Students who already have an undergraduate degree and wish to pursue the Bachelor of Social Work as a second degree must meet the following requirements.
 
  • Meet the general education requirements for the College of Arts and Sciences
  • Meet the general education requirements specific to Social Work including:
    • Biology
    • Statistics
    • Diversity
    • Ethics
  • Complete the following courses in the major:
    • SW 101
    • SW 212
    • SW 214
    • SW 201
    • SW 202
    • SW 301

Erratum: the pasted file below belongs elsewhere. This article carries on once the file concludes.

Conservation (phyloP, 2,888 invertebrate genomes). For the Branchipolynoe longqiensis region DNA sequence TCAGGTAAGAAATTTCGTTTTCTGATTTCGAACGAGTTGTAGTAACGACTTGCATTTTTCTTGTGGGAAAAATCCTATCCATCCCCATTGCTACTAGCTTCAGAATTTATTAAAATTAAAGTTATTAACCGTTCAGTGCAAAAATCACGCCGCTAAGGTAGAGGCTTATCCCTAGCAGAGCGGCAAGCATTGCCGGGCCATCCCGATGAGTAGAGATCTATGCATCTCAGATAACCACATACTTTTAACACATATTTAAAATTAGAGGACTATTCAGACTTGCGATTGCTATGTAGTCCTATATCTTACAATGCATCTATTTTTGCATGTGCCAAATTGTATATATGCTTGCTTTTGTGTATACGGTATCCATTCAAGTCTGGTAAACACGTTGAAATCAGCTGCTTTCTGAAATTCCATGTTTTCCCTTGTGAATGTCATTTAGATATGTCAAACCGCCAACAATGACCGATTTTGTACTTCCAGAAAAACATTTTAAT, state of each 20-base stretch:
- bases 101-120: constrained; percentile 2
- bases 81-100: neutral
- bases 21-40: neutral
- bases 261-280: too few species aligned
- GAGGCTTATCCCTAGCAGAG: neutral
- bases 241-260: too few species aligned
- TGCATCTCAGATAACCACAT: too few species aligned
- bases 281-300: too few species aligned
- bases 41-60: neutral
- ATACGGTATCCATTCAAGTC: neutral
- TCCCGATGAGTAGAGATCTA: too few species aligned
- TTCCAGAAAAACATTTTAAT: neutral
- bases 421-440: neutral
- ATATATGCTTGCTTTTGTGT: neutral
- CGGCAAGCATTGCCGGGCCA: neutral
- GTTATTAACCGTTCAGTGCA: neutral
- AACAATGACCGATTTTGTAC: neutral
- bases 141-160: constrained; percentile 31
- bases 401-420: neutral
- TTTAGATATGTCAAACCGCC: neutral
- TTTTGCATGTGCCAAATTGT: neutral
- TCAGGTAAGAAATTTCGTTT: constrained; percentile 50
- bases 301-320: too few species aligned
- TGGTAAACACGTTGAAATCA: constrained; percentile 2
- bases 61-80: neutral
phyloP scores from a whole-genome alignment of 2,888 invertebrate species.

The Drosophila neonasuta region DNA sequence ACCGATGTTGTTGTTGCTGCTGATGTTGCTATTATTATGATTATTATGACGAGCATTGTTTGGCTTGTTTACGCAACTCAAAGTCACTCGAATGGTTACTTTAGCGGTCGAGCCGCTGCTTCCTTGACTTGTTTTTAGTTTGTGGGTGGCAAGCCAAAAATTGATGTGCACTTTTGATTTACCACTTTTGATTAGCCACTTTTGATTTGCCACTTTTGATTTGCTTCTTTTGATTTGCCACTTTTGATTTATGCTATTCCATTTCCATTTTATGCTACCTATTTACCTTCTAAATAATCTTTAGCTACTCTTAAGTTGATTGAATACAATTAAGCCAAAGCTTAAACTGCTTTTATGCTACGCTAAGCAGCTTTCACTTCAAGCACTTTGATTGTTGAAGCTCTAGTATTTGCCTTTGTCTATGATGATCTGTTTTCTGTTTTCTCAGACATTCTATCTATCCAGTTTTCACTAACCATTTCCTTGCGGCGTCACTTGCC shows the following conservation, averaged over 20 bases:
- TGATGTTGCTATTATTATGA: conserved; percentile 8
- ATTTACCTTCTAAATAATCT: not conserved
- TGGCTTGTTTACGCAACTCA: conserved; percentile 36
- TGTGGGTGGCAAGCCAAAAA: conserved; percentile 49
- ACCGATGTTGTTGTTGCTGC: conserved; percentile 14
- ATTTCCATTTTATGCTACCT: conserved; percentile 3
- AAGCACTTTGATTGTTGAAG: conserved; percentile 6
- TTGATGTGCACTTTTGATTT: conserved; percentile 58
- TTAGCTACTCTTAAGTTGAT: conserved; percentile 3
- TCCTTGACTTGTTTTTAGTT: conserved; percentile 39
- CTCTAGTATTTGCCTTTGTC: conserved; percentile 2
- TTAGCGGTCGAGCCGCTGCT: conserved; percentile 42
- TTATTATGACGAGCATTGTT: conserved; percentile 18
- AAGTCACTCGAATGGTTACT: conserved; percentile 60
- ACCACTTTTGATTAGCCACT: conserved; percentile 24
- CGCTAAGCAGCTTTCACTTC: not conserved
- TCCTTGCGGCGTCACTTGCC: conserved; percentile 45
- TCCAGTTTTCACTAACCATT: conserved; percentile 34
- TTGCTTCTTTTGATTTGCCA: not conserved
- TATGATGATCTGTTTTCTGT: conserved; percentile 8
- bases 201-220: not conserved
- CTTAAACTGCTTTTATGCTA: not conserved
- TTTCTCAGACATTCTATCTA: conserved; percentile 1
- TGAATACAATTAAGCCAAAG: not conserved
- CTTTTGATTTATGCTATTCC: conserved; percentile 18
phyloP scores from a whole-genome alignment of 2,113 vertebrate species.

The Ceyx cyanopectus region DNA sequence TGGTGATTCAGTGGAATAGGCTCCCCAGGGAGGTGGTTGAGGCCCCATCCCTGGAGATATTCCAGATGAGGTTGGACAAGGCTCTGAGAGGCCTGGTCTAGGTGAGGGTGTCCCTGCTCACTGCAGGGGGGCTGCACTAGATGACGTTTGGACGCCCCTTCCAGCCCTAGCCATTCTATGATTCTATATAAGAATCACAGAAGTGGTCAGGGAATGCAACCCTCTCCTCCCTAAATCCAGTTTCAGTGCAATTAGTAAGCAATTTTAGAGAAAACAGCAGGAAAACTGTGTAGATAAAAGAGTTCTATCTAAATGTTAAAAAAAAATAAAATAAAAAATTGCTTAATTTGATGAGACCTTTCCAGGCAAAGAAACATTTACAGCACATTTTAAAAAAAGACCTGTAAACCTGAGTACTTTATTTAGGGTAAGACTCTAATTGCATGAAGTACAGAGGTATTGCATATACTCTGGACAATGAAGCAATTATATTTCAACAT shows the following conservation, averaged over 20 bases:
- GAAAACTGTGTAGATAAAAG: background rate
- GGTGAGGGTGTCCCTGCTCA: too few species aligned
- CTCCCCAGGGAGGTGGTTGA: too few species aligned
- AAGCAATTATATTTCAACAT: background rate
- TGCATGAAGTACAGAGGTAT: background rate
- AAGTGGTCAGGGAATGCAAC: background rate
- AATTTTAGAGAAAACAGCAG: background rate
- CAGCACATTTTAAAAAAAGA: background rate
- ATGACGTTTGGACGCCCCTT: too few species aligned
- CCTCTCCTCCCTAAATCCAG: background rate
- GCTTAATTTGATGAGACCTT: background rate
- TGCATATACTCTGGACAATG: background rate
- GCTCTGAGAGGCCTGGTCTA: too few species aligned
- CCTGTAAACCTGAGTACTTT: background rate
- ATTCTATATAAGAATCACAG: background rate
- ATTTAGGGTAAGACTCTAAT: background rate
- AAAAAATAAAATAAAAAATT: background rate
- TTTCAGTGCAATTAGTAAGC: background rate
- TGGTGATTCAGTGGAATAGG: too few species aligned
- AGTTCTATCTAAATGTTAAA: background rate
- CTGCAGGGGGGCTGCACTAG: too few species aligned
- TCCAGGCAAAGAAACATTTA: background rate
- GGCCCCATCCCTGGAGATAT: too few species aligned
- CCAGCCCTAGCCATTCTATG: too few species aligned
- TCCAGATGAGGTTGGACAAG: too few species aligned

• SW 401
    • SW 402
    • SW 412
    • SW 414
    • SW Elective
    • SY 220
    • SW 381 & SW 382
    • SY 445
 

Total: 56 Semester Credit Hours

 
TRANSFER STUDENTS
In order to receive a degree in social work from the University of South Alabama, the student must complete SW 310, SW 401, SW 402, SW 412, and SW 414 and meet the university residency requirements.
Social work course credit will only be granted for courses transferred from programs accredited by the Council on Social Work Education or in CSWE Candidacy. The program director will evaluate social work transfer credits to determine equivalency. No credit will be given for life or prior work experience.
 
 
 
DESCRIPTIONS OF ALL ANTHROPOLOGY (AN) COURSES
 
DESCRIPTIONS OF ALL SOCIAL WORK (SW) COURSES
 
College of Arts and Sciences



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Date last changed: March 29, 2007 2:55 PM